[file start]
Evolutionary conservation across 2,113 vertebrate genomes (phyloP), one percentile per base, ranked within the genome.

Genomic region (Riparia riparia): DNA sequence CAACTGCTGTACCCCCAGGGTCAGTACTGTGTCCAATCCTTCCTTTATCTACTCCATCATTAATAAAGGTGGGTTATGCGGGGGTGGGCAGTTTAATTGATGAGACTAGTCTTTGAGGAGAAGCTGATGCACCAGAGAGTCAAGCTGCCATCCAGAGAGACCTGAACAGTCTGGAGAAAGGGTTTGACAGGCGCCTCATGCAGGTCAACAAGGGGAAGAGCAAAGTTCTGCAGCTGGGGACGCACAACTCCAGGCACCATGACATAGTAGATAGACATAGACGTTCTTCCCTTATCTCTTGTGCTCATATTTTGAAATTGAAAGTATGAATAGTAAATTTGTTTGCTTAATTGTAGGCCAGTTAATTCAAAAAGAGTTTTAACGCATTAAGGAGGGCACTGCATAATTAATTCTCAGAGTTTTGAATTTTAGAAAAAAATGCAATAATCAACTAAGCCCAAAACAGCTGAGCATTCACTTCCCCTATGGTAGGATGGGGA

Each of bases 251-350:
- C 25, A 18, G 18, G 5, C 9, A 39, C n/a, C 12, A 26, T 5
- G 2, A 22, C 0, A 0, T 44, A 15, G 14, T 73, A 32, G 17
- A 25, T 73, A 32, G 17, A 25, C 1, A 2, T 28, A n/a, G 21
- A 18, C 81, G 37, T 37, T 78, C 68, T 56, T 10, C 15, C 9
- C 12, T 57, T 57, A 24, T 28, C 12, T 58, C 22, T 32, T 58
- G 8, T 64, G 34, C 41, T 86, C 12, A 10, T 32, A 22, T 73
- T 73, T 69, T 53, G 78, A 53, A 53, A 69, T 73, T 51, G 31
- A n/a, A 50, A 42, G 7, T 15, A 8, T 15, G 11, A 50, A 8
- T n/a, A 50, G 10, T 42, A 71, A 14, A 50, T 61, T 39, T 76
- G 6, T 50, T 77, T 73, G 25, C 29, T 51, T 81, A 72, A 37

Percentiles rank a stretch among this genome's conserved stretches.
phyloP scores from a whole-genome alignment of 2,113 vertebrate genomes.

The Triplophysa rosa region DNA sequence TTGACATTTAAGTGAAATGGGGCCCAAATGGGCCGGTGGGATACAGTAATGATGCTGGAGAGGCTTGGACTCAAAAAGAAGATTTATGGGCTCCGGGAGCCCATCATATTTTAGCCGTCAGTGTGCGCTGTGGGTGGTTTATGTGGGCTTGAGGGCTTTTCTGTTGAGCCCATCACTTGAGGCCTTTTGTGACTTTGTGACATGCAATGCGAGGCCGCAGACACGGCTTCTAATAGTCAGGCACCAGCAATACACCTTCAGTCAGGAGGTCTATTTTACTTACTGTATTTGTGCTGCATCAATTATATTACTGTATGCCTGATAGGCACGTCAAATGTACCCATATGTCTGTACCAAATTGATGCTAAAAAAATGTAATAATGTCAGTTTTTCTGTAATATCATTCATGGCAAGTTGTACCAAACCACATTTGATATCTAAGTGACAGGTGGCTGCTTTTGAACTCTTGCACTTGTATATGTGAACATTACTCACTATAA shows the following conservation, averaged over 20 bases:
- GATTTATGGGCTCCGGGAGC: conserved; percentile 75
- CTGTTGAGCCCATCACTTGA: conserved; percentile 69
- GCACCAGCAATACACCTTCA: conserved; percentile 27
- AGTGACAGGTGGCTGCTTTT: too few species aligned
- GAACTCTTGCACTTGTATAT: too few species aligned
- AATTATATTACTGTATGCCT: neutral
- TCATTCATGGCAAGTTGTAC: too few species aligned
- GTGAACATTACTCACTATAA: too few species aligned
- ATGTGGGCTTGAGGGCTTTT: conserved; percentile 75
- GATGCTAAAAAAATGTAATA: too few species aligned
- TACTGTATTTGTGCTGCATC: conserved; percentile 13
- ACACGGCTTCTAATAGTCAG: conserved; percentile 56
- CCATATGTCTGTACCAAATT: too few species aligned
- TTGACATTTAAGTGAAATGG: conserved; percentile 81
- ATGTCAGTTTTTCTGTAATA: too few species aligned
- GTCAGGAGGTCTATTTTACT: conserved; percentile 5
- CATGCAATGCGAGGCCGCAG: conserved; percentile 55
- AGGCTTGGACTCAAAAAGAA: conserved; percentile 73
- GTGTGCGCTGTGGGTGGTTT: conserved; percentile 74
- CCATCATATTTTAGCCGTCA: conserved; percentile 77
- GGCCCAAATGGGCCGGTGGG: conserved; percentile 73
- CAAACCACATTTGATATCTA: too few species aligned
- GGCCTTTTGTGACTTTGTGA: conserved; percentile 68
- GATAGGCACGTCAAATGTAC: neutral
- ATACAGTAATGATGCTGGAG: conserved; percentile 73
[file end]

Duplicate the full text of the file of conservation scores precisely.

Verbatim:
Evolutionary conservation across 2,113 vertebrate genomes (phyloP), one percentile per base, ranked within the genome.

Genomic region (Riparia riparia): DNA sequence CAACTGCTGTACCCCCAGGGTCAGTACTGTGTCCAATCCTTCCTTTATCTACTCCATCATTAATAAAGGTGGGTTATGCGGGGGTGGGCAGTTTAATTGATGAGACTAGTCTTTGAGGAGAAGCTGATGCACCAGAGAGTCAAGCTGCCATCCAGAGAGACCTGAACAGTCTGGAGAAAGGGTTTGACAGGCGCCTCATGCAGGTCAACAAGGGGAAGAGCAAAGTTCTGCAGCTGGGGACGCACAACTCCAGGCACCATGACATAGTAGATAGACATAGACGTTCTTCCCTTATCTCTTGTGCTCATATTTTGAAATTGAAAGTATGAATAGTAAATTTGTTTGCTTAATTGTAGGCCAGTTAATTCAAAAAGAGTTTTAACGCATTAAGGAGGGCACTGCATAATTAATTCTCAGAGTTTTGAATTTTAGAAAAAAATGCAATAATCAACTAAGCCCAAAACAGCTGAGCATTCACTTCCCCTATGGTAGGATGGGGA

Each of bases 251-350:
- C 25, A 18, G 18, G 5, C 9, A 39, C n/a, C 12, A 26, T 5
- G 2, A 22, C 0, A 0, T 44, A 15, G 14, T 73, A 32, G 17
- A 25, T 73, A 32, G 17, A 25, C 1, A 2, T 28, A n/a, G 21
- A 18, C 81, G 37, T 37, T 78, C 68, T 56, T 10, C 15, C 9
- C 12, T 57, T 57, A 24, T 28, C 12, T 58, C 22, T 32, T 58
- G 8, T 64, G 34, C 41, T 86, C 12, A 10, T 32, A 22, T 73
- T 73, T 69, T 53, G 78, A 53, A 53, A 69, T 73, T 51, G 31
- A n/a, A 50, A 42, G 7, T 15, A 8, T 15, G 11, A 50, A 8
- T n/a, A 50, G 10, T 42, A 71, A 14, A 50, T 61, T 39, T 76
- G 6, T 50, T 77, T 73, G 25, C 29, T 51, T 81, A 72, A 37

Percentiles rank a stretch among this genome's conserved stretches.
phyloP scores from a whole-genome alignment of 2,113 vertebrate genomes.

The Triplophysa rosa region DNA sequence TTGACATTTAAGTGAAATGGGGCCCAAATGGGCCGGTGGGATACAGTAATGATGCTGGAGAGGCTTGGACTCAAAAAGAAGATTTATGGGCTCCGGGAGCCCATCATATTTTAGCCGTCAGTGTGCGCTGTGGGTGGTTTATGTGGGCTTGAGGGCTTTTCTGTTGAGCCCATCACTTGAGGCCTTTTGTGACTTTGTGACATGCAATGCGAGGCCGCAGACACGGCTTCTAATAGTCAGGCACCAGCAATACACCTTCAGTCAGGAGGTCTATTTTACTTACTGTATTTGTGCTGCATCAATTATATTACTGTATGCCTGATAGGCACGTCAAATGTACCCATATGTCTGTACCAAATTGATGCTAAAAAAATGTAATAATGTCAGTTTTTCTGTAATATCATTCATGGCAAGTTGTACCAAACCACATTTGATATCTAAGTGACAGGTGGCTGCTTTTGAACTCTTGCACTTGTATATGTGAACATTACTCACTATAA shows the following conservation, averaged over 20 bases:
- GATTTATGGGCTCCGGGAGC: conserved; percentile 75
- CTGTTGAGCCCATCACTTGA: conserved; percentile 69
- GCACCAGCAATACACCTTCA: conserved; percentile 27
- AGTGACAGGTGGCTGCTTTT: too few species aligned
- GAACTCTTGCACTTGTATAT: too few species aligned
- AATTATATTACTGTATGCCT: neutral
- TCATTCATGGCAAGTTGTAC: too few species aligned
- GTGAACATTACTCACTATAA: too few species aligned
- ATGTGGGCTTGAGGGCTTTT: conserved; percentile 75
- GATGCTAAAAAAATGTAATA: too few species aligned
- TACTGTATTTGTGCTGCATC: conserved; percentile 13
- ACACGGCTTCTAATAGTCAG: conserved; percentile 56
- CCATATGTCTGTACCAAATT: too few species aligned
- TTGACATTTAAGTGAAATGG: conserved; percentile 81
- ATGTCAGTTTTTCTGTAATA: too few species aligned
- GTCAGGAGGTCTATTTTACT: conserved; percentile 5
- CATGCAATGCGAGGCCGCAG: conserved; percentile 55
- AGGCTTGGACTCAAAAAGAA: conserved; percentile 73
- GTGTGCGCTGTGGGTGGTTT: conserved; percentile 74
- CCATCATATTTTAGCCGTCA: conserved; percentile 77
- GGCCCAAATGGGCCGGTGGG: conserved; percentile 73
- CAAACCACATTTGATATCTA: too few species aligned
- GGCCTTTTGTGACTTTGTGA: conserved; percentile 68
- GATAGGCACGTCAAATGTAC: neutral
- ATACAGTAATGATGCTGGAG: conserved; percentile 73